Geely intends to leverage its ownership of Volvo to develop and manufacture Lynk & Co models, and introduce a new approach to sales and service. Report by Ian Henry
The new Chinese brand Lynk & Co made a big splash very quickly. When its first model, the 01, went on sale in China, 6,000 units were ordered online in less than three minutes. Lynk & Co is the fifth brand within a growing group owned by Geely. As well as its own eponymous marque in China, it has acquired Volvo, the London Taxi Company and Lotus. Its owner, Li Shifu, has also become Daimler’s largest shareholder.
Now, Geely has developed a second brand of its own, Lynk & Co - a name which Ford indicated was too close to its own Lincoln brand. Legal proceedings were expected in late 2017, but since news of this possibility emerged, it has gone quiet on the legal front. The Geely holding company, Zhejiang Geely, holds 50% of Lynk & Co shares, while the Geely Automobile and Volvo brand companies hold 25%.
Lynk & Co was launched in 2016, with Volvo helping to develop the core platform (CMA) that will underpin the brand’s initial models. Its ambition is to sell 500,000 vehicles a year by 2021 (which is around the same number as Volvo sells now), with just over half of those expected to be sold in China and the rest shared between Europe and the US. Sales began in China in late 2017; European and US sales were originally due to start in parallel towards the end of 2018, but this has been put back until early 2019 in Europe and slightly later in the US. In Europe, sales will start in Germany, especially Berlin, whereas San Francisco has been chosen at the starting point for sales in the US.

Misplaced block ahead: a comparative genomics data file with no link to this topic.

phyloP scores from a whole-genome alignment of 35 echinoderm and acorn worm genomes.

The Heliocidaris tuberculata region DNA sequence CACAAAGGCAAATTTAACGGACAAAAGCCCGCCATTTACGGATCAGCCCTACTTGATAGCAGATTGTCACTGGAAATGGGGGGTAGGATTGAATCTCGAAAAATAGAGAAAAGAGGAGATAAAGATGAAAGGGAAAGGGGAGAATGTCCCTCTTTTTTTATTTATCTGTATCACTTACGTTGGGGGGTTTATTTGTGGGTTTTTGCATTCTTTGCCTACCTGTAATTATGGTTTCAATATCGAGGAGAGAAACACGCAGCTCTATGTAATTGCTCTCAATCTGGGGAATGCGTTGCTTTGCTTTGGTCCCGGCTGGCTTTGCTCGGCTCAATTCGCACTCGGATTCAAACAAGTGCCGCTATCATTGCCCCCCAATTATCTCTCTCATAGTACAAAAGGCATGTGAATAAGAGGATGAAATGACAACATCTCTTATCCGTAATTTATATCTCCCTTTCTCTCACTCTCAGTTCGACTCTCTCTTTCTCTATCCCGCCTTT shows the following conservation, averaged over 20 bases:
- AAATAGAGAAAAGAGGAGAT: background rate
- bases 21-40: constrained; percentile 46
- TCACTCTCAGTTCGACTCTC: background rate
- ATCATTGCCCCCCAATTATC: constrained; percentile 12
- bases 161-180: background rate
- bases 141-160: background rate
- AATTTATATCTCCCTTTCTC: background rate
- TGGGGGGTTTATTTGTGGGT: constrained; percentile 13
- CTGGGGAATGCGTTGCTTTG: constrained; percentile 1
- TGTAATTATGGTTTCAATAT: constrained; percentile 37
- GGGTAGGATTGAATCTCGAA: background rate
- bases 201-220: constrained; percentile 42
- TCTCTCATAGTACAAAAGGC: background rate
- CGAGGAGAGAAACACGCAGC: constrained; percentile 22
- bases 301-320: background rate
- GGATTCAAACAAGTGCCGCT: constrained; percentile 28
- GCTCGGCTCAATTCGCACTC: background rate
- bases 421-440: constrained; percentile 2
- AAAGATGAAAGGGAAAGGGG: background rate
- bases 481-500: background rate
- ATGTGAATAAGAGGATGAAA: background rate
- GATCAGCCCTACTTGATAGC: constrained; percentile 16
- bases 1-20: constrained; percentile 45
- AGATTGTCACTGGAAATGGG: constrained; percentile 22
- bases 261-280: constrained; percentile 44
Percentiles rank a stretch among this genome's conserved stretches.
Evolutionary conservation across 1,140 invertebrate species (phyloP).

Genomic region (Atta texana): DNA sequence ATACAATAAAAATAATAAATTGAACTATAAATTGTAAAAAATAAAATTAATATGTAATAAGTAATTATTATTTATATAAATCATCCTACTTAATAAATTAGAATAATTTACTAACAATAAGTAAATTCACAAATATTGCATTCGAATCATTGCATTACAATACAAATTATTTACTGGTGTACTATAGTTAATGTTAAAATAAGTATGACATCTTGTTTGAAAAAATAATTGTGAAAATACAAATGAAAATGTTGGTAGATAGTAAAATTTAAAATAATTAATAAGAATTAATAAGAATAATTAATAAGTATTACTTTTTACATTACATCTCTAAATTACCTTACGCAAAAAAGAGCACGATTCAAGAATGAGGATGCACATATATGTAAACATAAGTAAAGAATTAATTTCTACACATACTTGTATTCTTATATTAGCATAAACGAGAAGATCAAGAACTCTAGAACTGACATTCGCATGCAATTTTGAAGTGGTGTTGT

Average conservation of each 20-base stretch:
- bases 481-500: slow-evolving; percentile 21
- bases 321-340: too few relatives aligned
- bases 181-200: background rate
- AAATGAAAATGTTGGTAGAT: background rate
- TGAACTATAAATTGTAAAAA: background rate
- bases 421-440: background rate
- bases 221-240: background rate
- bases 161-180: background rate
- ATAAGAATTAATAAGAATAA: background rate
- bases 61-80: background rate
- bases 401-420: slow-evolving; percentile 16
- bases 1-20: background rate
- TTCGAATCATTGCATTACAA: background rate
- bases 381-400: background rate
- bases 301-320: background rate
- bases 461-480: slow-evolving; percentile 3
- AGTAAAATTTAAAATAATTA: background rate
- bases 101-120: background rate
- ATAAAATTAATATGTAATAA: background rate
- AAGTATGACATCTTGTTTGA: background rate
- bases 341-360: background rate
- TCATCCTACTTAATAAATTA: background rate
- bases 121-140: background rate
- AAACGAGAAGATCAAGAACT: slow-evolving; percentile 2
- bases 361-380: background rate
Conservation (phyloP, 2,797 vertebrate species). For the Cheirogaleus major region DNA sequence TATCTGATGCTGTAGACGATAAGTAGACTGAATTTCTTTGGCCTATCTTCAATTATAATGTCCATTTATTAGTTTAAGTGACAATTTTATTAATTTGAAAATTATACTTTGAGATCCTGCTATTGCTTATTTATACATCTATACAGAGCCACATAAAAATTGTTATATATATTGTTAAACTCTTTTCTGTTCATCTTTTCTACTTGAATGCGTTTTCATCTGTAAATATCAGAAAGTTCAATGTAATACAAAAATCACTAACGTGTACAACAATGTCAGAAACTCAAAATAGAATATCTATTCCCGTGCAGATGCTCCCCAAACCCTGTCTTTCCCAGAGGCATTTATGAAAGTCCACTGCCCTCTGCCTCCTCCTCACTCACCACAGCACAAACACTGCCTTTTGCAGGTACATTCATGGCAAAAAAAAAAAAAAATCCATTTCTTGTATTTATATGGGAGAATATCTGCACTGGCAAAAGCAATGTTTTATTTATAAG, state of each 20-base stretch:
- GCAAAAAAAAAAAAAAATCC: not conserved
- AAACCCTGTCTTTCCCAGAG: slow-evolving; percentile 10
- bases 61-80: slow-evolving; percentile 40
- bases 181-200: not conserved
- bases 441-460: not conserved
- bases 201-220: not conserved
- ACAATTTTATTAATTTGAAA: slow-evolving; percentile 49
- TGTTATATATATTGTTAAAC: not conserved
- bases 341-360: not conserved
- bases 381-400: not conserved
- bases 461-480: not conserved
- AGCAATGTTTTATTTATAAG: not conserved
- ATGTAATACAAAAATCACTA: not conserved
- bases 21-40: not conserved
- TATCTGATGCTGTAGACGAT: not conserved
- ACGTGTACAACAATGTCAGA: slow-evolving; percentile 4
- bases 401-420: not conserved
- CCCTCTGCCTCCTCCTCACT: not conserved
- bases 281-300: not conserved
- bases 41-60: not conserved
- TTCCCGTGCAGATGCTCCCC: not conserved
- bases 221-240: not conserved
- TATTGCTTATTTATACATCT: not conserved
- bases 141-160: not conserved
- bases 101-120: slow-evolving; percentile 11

It has chosen a simple naming system with its first model – a compact SUV sharing the Volvo’s XC40’s underpinnings, its three-cylinder petrol engines, and the dual clutch used in the 40 series. The 01 is targeted especially against the Nissan Qashqai, or Rogue Sport in the US. The brand’s next models will be a small crossover called the 02, a compact sedan called the 03 and a compact hatchback called the 04. Future models will include a larger SUV and some production may be carried out in the US, suggesting the possibility that they could well be based on the larger Volvo SPA platform.
Press reports in early 2018 suggested that US production could be at Ridgeville, South Carolina, where Volvo is opening a plant later this year making vehicles on the SPA platform. Electrified Lynk & Co models will share the same plug-in stems, battery cells, electric motors and charging systems as planned for use on Volvo models.
Vehicles will all initially be based on the CMA platform developed for the 40 series Volvo models. Chinese production will be in a new factory in Luqiao, which will make Volvo 40 series models as well as Lynk & Co cars. It is widely expected that European production will take place at the Volvo plant in Belgium, but this has not yet been confirmed. A decision is expected by the end of Q2/2018.
Breaking the sales and service mould
One of the interesting aspects of this new company is that it intends, in part, to move away from traditional dealerships. Lynk & Co senior vice president Alain Visser told press in late 2016 that the old dealer-oriented model was “broken”. Internet sales are expected to account for the majority of sales, or leases, of the company’s cars, but there will be some physical space for the company and customer to interact through shopping mall outlets and pop-up stores.
Cars will be ‘owned’ through a monthly subscription, with a new model on offer after two years. In this way, Lynk & Co intends to sell cars rather like mobile phone contracts, rather than on traditional three- or five-year vehicle leases.
In addition, the company will reduce costs by offering a very limited number of trim variants, and servicing will be through either Volvo dealers (easier to work this way when using a Volvo developed platform as the models’ underpinnings) or some independent outlets. Customers will find the car delivered to their home, where it will also be collected when it needs a service.